DeBiase Wins Arch Coal Teacher Achievement Award

CHARLESTON, W.Va. (March 5, 2006) – Do you know why spiders don’t stick to their own webs? Denise M. DeBiase’s kindergarten students do. “Young children are like sponges, ‘soaking up’ information presented,” she notes. “It is quite gratifying to see their faces light up when they explore new experiences and learn new things.”

It would be exciting to see those faces when DeBiase shares her own new experience. She became one of only 12 teachers statewide to receive a 2007 Arch Coal Teacher Achievement Award. Steven F. Leer, Arch Coal chairman and chief executive officer, made the announcement during a presentation ceremony at the state capitol. He was accompanied by West Virginia Governor Joe Manchin; First Lady Gayle Manchin; Arch Coal President and Chief Operating Officer John Eaves; and West Virginia Education Association President Charles Delauder.

“Wouldn’t learning be fun in Ms. DeBiase’s class?” asks Leer. “Imagine working in small teams at the elementary level, learning more about her ‘fact of the day,’ and then taking one of her special ‘lunchbox’ stories home to share with your family. She is definitely a very special teacher.”

DeBiase teaches at Mylan Park Elementary, Morgantown, W.Va. “I believe all students can and will learn, but not always in the same way or at the same rate,” she notes. “Many and varied teaching methods and styles must be employed to meet the needs of all students in a classroom.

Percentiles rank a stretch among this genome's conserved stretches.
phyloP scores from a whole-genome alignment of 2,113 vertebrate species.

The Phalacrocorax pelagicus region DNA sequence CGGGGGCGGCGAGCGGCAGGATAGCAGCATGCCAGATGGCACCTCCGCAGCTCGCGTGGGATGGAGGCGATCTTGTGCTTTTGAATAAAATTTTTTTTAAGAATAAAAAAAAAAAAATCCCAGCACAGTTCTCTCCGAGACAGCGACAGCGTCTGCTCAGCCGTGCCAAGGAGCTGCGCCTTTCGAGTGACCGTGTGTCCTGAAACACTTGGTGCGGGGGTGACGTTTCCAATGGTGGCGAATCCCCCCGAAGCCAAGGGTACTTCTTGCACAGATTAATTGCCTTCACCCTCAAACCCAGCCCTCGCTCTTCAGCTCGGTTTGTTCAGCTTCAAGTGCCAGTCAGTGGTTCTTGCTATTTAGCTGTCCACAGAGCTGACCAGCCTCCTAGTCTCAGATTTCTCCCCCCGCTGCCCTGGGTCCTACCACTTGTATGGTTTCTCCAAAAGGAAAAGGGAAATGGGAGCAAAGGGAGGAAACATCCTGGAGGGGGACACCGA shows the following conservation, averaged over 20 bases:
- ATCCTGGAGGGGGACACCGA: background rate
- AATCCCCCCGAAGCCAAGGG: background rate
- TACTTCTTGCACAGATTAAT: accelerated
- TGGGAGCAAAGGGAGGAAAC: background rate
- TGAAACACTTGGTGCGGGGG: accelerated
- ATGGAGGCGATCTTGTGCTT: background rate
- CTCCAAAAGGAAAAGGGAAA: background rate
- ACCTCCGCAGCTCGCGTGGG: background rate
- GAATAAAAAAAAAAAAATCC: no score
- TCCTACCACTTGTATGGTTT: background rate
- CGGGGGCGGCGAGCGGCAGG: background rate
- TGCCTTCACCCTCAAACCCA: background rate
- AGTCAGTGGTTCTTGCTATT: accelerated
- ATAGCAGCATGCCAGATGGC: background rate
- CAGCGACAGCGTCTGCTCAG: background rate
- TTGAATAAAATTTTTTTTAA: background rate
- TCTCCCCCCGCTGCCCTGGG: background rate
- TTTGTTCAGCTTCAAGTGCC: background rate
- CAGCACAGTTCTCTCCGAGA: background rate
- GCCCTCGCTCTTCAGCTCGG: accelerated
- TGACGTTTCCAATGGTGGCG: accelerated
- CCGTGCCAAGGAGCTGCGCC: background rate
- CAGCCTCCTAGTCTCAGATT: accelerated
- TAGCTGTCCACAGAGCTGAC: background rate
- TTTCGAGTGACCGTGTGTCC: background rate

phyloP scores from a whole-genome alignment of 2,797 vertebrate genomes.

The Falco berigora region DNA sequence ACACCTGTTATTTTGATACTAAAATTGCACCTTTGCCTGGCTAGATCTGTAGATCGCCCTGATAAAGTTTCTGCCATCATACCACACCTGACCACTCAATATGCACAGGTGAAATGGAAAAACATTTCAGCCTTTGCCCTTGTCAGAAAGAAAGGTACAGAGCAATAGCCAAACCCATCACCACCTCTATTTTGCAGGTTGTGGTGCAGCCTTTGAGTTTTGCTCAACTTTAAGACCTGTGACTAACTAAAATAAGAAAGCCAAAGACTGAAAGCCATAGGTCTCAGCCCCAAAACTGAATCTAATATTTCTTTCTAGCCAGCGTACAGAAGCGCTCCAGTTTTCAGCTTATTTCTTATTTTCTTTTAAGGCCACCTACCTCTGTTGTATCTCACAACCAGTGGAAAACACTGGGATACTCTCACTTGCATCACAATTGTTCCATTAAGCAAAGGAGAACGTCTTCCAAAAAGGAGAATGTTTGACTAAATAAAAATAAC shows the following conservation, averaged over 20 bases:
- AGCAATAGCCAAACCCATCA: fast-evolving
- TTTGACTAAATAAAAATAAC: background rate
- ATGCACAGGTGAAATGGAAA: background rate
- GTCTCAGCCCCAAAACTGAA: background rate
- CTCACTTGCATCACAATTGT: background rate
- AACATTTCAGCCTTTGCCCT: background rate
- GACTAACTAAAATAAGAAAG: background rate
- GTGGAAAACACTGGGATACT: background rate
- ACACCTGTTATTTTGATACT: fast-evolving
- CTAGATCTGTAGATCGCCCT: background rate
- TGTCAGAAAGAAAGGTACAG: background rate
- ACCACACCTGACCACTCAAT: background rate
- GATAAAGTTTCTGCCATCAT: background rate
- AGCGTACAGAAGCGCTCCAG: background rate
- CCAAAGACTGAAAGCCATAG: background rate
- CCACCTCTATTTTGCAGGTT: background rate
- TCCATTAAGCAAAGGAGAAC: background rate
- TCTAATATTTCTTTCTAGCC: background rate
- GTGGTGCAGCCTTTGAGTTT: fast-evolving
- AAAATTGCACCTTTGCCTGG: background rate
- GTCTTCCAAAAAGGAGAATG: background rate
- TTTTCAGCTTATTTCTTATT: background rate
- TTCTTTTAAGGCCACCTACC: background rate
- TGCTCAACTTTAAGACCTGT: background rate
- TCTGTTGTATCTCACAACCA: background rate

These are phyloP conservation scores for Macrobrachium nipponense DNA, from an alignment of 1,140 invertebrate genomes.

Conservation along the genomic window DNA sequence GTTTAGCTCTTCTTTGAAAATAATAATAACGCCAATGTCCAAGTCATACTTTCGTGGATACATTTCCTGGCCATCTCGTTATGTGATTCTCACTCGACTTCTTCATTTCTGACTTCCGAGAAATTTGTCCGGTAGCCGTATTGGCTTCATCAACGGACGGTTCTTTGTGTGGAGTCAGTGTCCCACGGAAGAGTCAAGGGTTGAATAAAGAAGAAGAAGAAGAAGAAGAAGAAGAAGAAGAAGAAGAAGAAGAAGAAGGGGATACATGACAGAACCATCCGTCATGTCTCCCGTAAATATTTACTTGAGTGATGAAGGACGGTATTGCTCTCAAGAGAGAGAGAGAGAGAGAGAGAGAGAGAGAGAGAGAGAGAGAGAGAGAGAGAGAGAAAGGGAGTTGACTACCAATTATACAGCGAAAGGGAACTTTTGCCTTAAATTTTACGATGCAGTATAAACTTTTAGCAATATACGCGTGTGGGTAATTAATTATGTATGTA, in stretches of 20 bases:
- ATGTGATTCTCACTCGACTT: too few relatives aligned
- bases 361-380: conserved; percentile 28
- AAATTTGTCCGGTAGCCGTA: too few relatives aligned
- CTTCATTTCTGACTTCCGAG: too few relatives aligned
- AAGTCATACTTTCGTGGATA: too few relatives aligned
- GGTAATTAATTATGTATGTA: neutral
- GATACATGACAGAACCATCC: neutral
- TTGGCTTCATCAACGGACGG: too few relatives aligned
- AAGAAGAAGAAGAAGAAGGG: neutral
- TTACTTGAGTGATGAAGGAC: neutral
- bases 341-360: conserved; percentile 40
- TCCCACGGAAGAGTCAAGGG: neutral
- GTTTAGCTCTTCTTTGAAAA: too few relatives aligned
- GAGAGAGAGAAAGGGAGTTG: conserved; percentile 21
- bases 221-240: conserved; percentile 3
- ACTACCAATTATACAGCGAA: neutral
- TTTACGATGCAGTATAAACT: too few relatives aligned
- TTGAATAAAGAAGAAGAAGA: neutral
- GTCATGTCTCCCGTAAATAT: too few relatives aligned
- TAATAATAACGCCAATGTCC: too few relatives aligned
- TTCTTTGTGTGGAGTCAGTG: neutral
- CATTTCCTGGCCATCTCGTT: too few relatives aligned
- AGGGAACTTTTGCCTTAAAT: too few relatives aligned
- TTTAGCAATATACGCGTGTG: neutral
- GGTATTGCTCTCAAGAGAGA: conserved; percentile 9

“Teaching today is very different from how it was when I started,” adds the 34-year teaching veteran, who sometimes shares her experiences with student teachers. “I always tell them if they truly love children and want to make a difference in their lives for the good, be a teacher. They can be the one stable influence that can guide a child down the path of lifelong learning.”

DeBiase earned her bachelor’s and master’s degrees +15 hours at West Virginia University. She has continued her development over the past three decades through participation in numerous and varied in-services, conferences and workshops. “One is never too old to learn new things and new ways to make teaching exciting for both me and my students,” she notes. At school, DeBiase has participated in education-based forums, committees and councils. She has helped raise funds for the Leukemia Society, March of Dimes and American Heart Association. DeBiase also has served in the Neighborhood Watch Group, and she is an active member of her church choir.

In addition to recognition, award recipients receive a $2,500 unrestricted cash prize, a distinctive trophy and a classroom plaque. The West Virginia Foundation for the Improvement of Education makes a $1,000 award to each recipient’s school, for use with at-risk students.

The teacher recognition awards are underwritten by the Arch Coal Foundation and supported in program-promotion by the West Virginia Department of Education, the West Virginia Education Association and the West Virginia Library Commission. The Arch Coal Teacher Achievement Awards is the longest running, privately sponsored teacher recognition program in the state. Nominations of the teachers are made by the public, and selection is made by a blue-ribbon panel of the teachers’ peers – previous recipients of the award.